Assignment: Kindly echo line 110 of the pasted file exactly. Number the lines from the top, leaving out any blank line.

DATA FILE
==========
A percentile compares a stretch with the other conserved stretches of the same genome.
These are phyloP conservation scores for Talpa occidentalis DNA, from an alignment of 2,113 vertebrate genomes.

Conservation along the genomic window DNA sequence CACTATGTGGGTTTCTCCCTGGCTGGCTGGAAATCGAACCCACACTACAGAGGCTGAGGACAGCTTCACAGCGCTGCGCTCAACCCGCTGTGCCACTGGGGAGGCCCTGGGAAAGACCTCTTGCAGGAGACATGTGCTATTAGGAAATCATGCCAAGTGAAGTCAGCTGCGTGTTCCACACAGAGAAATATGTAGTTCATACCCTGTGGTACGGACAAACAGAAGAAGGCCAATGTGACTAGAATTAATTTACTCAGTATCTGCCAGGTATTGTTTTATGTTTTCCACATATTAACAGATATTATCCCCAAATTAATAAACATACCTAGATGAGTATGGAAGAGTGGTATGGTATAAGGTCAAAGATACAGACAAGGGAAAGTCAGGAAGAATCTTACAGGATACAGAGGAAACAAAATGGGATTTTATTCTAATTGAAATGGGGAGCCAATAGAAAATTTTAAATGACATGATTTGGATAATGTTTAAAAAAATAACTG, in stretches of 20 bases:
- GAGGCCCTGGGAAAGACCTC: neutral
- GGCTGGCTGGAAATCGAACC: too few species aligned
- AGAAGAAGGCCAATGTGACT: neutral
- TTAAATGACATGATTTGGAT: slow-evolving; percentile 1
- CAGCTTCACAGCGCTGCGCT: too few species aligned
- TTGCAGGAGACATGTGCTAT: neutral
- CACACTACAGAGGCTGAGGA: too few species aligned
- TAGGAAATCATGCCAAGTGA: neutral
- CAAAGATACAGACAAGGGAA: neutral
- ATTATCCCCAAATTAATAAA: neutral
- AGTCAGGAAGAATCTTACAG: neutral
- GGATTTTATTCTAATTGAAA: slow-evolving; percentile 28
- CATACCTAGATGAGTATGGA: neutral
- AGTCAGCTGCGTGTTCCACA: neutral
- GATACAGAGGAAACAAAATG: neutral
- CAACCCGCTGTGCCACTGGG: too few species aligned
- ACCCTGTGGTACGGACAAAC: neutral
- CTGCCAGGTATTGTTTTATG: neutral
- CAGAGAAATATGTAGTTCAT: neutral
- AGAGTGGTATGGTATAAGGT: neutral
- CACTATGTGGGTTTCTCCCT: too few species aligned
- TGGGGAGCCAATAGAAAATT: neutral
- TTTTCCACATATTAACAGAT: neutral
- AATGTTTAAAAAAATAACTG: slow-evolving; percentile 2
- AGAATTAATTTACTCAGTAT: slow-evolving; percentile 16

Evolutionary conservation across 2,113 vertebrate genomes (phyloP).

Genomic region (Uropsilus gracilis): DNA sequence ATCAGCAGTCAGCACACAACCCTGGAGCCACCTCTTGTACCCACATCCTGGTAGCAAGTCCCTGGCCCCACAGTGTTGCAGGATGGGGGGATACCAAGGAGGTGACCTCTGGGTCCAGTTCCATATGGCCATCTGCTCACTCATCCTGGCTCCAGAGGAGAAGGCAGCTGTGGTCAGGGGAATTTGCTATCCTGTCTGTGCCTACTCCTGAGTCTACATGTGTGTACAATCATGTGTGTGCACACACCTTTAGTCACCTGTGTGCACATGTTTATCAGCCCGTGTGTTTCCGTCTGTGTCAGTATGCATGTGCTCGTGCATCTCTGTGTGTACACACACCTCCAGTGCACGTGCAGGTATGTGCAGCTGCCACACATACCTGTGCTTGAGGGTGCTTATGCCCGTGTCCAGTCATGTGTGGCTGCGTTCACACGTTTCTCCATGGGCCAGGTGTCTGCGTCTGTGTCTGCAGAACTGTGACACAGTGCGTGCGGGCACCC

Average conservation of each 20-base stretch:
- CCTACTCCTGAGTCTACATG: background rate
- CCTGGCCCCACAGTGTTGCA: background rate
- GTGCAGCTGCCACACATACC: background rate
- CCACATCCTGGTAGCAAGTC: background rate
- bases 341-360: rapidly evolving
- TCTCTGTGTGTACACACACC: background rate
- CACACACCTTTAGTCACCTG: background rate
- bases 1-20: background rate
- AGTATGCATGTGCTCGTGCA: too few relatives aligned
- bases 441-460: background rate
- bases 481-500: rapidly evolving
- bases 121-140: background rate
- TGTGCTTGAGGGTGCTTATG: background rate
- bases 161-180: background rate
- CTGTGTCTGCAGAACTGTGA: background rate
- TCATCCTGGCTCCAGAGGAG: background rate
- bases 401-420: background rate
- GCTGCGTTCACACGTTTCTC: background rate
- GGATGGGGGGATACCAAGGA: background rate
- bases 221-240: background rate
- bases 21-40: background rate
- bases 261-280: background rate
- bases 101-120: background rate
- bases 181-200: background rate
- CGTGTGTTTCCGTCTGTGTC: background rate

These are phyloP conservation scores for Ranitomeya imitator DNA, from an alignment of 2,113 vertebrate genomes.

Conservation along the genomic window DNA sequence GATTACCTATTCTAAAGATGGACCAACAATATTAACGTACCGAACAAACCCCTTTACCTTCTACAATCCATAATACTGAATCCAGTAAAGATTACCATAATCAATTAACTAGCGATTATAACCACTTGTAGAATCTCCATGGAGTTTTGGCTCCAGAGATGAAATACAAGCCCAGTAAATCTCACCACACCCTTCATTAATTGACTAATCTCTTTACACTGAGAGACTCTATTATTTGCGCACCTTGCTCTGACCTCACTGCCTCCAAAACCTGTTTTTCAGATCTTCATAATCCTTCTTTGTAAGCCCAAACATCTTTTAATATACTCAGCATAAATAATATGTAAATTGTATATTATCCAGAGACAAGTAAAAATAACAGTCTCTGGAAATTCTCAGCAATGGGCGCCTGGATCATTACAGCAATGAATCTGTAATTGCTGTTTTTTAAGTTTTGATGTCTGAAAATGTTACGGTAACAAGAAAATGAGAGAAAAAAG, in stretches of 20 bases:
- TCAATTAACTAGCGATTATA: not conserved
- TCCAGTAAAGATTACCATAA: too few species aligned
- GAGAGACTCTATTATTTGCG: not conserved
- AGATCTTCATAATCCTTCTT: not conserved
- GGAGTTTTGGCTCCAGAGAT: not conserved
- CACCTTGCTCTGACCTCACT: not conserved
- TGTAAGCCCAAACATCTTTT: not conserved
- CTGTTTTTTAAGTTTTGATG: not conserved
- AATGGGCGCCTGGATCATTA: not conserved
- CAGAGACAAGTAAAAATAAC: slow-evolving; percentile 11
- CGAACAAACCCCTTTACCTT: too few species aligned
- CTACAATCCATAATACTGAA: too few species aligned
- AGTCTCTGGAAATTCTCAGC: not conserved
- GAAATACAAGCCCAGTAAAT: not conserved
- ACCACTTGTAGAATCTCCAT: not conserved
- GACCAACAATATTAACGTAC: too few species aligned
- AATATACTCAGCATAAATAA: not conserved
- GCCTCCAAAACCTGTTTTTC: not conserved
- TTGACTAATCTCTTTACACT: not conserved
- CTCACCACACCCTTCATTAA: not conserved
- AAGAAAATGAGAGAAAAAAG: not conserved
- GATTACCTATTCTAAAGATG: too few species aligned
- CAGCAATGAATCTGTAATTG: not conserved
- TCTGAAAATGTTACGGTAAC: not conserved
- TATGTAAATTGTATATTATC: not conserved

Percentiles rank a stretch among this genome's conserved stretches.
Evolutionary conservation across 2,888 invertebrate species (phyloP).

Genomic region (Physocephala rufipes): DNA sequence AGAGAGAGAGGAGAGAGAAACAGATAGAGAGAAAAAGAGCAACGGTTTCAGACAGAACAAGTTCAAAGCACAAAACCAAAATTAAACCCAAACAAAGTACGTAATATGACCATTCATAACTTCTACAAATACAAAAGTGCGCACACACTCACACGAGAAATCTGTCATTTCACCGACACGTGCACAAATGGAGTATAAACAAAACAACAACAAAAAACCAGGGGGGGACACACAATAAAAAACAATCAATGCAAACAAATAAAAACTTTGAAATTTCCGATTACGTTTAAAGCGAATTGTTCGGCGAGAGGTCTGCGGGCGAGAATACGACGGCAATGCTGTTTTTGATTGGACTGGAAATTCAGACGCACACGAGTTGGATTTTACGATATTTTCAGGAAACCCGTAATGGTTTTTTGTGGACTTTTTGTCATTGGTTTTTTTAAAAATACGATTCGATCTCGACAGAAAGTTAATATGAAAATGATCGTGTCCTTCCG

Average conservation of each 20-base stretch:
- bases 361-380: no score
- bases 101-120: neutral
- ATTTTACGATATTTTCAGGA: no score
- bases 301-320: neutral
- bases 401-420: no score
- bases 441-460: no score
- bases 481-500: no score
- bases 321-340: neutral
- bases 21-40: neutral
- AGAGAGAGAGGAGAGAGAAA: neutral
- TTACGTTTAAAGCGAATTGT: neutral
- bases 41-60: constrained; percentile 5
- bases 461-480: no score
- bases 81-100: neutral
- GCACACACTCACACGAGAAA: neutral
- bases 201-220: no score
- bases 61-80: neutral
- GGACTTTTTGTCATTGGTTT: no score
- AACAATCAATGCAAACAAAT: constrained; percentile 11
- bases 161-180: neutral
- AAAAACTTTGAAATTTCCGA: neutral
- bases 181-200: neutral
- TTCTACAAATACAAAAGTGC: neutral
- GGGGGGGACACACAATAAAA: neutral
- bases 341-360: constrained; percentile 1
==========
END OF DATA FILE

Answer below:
- TTCTACAAATACAAAAGTGC: neutral